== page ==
Partial Solar Eclipse To Occur This Week – How To Watch It?

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The super blue blood moon occurred nearly two weeks ago, and all the astronomers and hobbyists eagerly expecting this vast celestial event could enjoy the night sky with three celestial events aligning. In case you missed it, don’t worry, the year has just begun and there will be plenty of astronomical events you can catch. One of them is the partial solar eclipse which will occur on Thursday, Feb. 15 and it will last for up to two hours according to the report in TIME.

This is the second solar eclipse in six months, according to TIME. Skywatchers who live in Uruguay, Argentina, southern Chile, Paraguay, and Brazil can watch the event, although it will also be visible from Antarctica.

Unfortunately, the partial solar eclipse is an event not quite as spectacular as a total solar eclipse as only a portion of the sun will be covered by the moon. Nevertheless, those who are fans of astronomy and would like to catch a glimpse can do so with the proper equipment, as it is dangerous to look at the eclipse with the naked eye.

Here’s everything you need to know about the partial solar eclipse: This event occurs when our natural satellite, the moon, blocks part of the sun. A total solar eclipse occurs when the moon covers the sun entirely and momentarily dims some areas on our planet, leaving it in darkness. This event happened in the U.S. on Aug. 21, 2017, which also marks the first total solar eclipse that was seen only in the U.S. since the creation of the nation in 1776.

According to the report in TIME the partial solar eclipse will be visible in Antarctica between 8 p.m. and 9 p.m. UTC or 9 a.m. local time. As the eclipse is reaching its end, it will be visible in Uruguay, Argentina, southern Chile, western Paraguay, and southern Brazil, Ernie Wright, a programmer in the Scientific Visualization Studio at NASA’s Goddard Space Flight Center, told TIME.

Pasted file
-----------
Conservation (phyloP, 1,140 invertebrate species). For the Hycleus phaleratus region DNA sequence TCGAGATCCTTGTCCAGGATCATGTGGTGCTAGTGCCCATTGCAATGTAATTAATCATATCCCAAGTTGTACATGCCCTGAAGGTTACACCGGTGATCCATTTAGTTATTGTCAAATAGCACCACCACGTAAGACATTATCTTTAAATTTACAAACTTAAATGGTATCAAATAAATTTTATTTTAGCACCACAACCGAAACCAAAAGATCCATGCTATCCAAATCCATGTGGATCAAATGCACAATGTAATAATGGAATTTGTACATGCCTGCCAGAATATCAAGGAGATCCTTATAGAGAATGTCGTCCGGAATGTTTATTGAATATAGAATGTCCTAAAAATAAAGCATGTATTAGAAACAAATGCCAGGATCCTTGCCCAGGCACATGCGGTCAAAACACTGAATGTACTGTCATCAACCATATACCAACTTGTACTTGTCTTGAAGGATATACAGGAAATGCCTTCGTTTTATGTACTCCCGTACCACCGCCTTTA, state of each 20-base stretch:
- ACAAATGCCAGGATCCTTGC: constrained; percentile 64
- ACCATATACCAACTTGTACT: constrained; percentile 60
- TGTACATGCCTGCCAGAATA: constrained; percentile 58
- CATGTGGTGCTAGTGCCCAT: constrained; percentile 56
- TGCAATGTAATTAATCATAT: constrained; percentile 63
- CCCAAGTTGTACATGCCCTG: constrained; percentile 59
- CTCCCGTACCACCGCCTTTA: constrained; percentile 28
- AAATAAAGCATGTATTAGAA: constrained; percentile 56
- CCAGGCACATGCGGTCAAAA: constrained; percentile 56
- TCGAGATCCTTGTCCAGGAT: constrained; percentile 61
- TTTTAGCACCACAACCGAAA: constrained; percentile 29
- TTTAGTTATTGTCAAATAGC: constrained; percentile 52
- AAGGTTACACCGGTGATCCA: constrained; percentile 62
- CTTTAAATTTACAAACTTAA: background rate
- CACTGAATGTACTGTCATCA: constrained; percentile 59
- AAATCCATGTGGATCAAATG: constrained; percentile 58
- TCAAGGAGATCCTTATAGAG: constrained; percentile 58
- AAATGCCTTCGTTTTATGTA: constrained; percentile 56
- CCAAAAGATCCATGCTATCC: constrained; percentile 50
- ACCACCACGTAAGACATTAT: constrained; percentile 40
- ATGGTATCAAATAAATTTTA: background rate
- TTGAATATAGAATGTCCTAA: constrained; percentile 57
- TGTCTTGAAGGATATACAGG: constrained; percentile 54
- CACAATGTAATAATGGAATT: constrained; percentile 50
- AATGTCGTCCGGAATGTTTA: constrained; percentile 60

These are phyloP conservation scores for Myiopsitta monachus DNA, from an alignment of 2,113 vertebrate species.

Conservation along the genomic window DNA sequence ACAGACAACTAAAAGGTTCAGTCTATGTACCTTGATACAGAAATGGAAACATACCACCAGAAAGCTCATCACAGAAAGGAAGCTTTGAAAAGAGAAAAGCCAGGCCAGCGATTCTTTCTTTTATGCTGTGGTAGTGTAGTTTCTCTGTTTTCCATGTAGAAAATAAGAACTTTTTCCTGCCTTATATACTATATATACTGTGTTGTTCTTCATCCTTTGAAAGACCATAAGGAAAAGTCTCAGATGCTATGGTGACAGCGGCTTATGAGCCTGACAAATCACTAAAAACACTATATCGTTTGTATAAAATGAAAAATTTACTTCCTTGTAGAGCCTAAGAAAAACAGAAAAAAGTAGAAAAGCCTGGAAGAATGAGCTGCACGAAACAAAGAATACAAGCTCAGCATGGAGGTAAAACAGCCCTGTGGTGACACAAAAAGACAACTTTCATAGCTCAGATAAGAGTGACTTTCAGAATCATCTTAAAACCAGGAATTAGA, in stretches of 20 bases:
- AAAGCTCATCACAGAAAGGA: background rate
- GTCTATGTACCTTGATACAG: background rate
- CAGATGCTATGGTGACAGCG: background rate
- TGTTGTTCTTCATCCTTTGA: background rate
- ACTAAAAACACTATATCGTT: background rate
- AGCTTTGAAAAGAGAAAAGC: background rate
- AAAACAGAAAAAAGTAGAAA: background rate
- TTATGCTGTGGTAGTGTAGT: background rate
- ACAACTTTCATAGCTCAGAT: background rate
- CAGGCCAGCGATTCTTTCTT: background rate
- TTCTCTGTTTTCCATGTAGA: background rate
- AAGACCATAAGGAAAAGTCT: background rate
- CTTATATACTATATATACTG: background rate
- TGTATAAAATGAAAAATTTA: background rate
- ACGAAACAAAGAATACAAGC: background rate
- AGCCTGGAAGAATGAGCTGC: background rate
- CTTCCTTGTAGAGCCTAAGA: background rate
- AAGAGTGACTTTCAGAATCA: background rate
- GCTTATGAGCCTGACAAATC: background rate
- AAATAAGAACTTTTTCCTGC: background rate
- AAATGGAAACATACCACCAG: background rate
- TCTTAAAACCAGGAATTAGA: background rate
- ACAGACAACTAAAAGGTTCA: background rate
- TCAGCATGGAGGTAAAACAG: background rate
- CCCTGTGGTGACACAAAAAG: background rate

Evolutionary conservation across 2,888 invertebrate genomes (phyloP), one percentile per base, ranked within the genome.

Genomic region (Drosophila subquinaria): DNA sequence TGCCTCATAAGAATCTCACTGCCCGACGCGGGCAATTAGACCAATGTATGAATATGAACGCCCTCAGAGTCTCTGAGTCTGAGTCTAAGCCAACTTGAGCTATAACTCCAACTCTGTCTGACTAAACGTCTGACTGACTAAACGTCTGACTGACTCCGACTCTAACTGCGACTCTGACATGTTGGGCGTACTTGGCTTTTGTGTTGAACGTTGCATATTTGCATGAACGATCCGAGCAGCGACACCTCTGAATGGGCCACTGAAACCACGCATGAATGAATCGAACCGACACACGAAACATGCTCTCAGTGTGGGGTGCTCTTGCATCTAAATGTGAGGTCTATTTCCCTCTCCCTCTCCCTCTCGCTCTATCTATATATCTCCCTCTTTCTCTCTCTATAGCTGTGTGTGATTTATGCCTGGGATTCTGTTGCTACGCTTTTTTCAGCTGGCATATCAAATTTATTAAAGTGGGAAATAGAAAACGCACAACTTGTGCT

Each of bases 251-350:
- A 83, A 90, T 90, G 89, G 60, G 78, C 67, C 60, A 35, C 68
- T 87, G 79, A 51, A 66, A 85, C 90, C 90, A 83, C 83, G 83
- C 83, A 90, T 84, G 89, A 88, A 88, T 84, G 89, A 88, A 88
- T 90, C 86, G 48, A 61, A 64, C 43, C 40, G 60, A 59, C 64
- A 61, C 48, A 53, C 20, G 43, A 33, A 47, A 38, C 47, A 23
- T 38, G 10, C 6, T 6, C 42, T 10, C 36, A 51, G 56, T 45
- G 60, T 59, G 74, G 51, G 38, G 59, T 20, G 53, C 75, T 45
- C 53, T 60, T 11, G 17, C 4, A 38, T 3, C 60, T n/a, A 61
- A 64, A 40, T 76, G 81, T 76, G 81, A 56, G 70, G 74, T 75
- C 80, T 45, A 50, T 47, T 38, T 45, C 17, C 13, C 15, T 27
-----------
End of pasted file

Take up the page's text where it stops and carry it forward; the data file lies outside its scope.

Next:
The end of the eclipse will cover two large cities, Buenos Aries and Montevideo. In Buenos Aries, the eclipse will begin at 6:36 p.m. local time, while the mid-eclipse will be visible at 7:13 p.m., according to Wright.

The number of solar eclipses is different for every year. However, according to Wright, there are mostly two eclipses that occur every six months. According to Wright, the last partial solar eclipse occurred on Sept. 13, 2015. Another partial solar eclipse will be seen near the southern coast of Australia on July 13. Still, it won’t be “really noticeable,” according to the TIME.

If you decide to watch the solar eclipse, even though it’s partial, make sure that you have proper equipment to do so. Protective eclipse glasses are the best protection from the sun, or else you might risk damage to your eyes. According to the experts from NASA, observing the sun with the naked eye can burn the retina, which affects the way our brain perceives images. Other consequences include temporary or permanent vision damage or even vision loss.

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